It may have operated illegally at an earlier date, Unfortunately the recovery of the monastery was not to last. In 1866 a new rising broke out in Crete, and this time the monks seem to have played an active role in support of the revolutionaries. The Turks found out and the monastery was abandoned again, any monks arrested were tortured to death. Once the Turkish troops had left, the surviving monks returned to continue their work, but they were impoverished. During the German Occupation, Toplou Monastery played a leading part in the Resistance, as a wireless base in communication with the Allied HQ in Cairo and as a refuge for resistance operatives. When the Germans discovered the monastery’s activity, they arrested Abbot Gennadios Syllignakis, the monks and any resistance fighters they found there. They were taken to Agia Prison and executed. Although the Germans originally planned to blow up the monastery, they eventually limited themselves to confiscating its property.

Source: Bibliography of Nikos Psilakis Monasteries and Hermitages of Crete.

History Toplou Monastery

TOPLOU WINES

TOPLOU HONEY

TOPLOU OLIVE OIL

Toplou Monastery has a wine tradition that spans over five centuries. Their wine collection is fully organic and there is no use of chemical pesticides, fertilisers or additives. As the largest landowner in the East of Crete they have always been making wine, olive oil and honey for the needs of the church for social and religious purposes. The abbot of the Monastery, Filotheos Spanoudakis is well known for his commitment for this biological agriculture of the property. He restored and put into value the old vines of the monastery in the nineties. He’s very active in both clerical and economical business and has lead the products of the Toplou Monastery to be sold all over Greece, Europe and further. The Toplou renowned dry white wine offers a blend of the two indigenous grape varieties, Thrapsathiri and Vilana. The wine has a delicate aroma, a full body balanced acidity, with a long aftertaste. Toplou Chardonnay is grown in a unique microclimate, to produce a pleasant dry white wine with exotic fruit aromas, a rich body and a unique aftertaste making it the best available Chardonnay from Crete.​ Liatiko Mandilari is the renowned dry red wine.

Its a blend of two indigenous grape varieties. The fruity character of Liatiko, combined with the aggressiveness of Mantilari, gives a balanced wine with forest fruits aromas and a long aftertaste. Toplou Merlot-Syrah is an excellent dry red wine with a deep red color and Toplou Syrah is a dry red wine made of Syrah from the eastern part of Crete. There is also and organic Rosé wine and a red  award winning sweet wine made from sun-dried red Liatikos grapes, ligthly pressed and fermented for a few months. Tsikoudia is a famous Cretan alcoholic beverage, commonly known as Raki produced by Toplou. Toplou Organic Honey is a limited production of high standard organic processing. This honey is collected in a wild area with thyme and aromatic plants from the coastal region of the Monastery in East Crete. The combination of soil and microclimate gives a unique honey with superior taste. Toplou Extra award-winning standard Virgin Olive Oil is taken from fresh and healthy Koroneiki olives from Sitia area in East Crete, known for the cultivation of some of the Worlds finest olives caves.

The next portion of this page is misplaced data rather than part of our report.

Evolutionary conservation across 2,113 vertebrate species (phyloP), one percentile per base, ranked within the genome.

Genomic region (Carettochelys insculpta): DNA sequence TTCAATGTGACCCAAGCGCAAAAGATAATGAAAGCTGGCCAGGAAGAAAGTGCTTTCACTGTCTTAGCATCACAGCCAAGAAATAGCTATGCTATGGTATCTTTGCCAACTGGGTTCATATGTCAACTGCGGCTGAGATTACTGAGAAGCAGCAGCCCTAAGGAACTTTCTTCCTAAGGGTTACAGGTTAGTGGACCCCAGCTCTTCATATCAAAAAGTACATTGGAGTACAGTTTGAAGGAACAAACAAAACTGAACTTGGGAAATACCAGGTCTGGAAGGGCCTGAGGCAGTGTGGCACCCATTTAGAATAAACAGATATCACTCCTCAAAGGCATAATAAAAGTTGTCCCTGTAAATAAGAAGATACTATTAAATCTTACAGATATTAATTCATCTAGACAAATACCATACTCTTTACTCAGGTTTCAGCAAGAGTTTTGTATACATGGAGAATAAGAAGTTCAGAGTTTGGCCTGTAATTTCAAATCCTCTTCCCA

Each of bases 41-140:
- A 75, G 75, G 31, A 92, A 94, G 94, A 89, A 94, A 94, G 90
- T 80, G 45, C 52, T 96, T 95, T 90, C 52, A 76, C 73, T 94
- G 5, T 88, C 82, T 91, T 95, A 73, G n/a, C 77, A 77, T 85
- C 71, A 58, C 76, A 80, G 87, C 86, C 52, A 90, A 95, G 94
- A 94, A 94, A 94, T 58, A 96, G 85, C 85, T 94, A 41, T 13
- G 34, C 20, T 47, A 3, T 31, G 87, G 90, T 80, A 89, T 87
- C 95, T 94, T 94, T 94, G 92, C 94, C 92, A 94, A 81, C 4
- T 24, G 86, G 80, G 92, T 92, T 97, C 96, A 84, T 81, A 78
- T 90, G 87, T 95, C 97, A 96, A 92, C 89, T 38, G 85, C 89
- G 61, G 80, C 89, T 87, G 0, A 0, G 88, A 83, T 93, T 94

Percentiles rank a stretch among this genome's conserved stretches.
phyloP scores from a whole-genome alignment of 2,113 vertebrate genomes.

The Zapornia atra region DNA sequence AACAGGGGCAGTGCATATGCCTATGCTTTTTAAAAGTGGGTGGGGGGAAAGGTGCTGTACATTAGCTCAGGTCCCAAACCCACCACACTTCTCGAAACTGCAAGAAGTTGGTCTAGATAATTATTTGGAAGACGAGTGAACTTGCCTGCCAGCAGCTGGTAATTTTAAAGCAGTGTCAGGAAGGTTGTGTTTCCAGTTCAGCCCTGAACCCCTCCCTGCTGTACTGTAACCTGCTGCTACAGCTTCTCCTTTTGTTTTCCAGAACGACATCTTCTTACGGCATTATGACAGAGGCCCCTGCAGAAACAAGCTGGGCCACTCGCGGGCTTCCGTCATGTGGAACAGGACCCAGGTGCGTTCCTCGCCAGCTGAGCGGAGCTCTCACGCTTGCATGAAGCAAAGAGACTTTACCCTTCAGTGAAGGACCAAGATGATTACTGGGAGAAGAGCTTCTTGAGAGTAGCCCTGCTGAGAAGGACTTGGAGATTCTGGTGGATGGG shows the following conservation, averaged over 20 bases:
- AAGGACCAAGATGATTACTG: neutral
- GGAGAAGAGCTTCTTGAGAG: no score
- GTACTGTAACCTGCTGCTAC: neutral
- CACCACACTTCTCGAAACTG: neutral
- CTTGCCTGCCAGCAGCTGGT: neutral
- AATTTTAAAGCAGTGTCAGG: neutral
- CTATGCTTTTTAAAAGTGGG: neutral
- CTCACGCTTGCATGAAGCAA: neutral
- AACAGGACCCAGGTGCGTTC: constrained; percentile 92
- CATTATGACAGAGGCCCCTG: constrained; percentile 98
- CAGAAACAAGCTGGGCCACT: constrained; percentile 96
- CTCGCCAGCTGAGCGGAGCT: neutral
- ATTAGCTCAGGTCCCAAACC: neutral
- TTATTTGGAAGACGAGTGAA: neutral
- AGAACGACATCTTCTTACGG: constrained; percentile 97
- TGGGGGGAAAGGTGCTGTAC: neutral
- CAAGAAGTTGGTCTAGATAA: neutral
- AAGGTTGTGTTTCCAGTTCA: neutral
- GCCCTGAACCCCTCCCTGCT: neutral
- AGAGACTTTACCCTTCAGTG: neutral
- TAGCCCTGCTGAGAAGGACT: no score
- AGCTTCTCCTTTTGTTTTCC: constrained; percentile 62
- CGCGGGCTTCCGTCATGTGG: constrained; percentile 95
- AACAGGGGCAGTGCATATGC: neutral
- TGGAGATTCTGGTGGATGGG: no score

Toplou has been a pioneer securing superior quality in the region, and collaborates with local farmers to meet the global demand. The olive oil is characterized by its golden-green color and intricate fresh aromas, produced solely by physical and mechanical methods. Finally the Toplou Organic Extra Virgin Olive Oil follows strict guidelines for organic farming and ecological balance on their land, and their extra virgin olive oil is fully organic. No chemical pesticides or artificial additives are used, and they produce their own organic compost by byproducts from the production as fertiliser for the soil. The olives are planted and harvested, and the olive oil are produced and bottled at the facilities owned by Toplou Monastery. During the holiday season there are guided tours in the winemaking area, where you can taste the wines and spirits in combination with traditional delicacies like, cheese, olives and rusks with tomato. All the wines for taste are also for sale at the monastery. Toplou Monastery and its museum are open to the public daily from 09:00 - 18:00 hour.

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Toplou Monastry Sitia
Toplou wine tasting cellar
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Toplou Products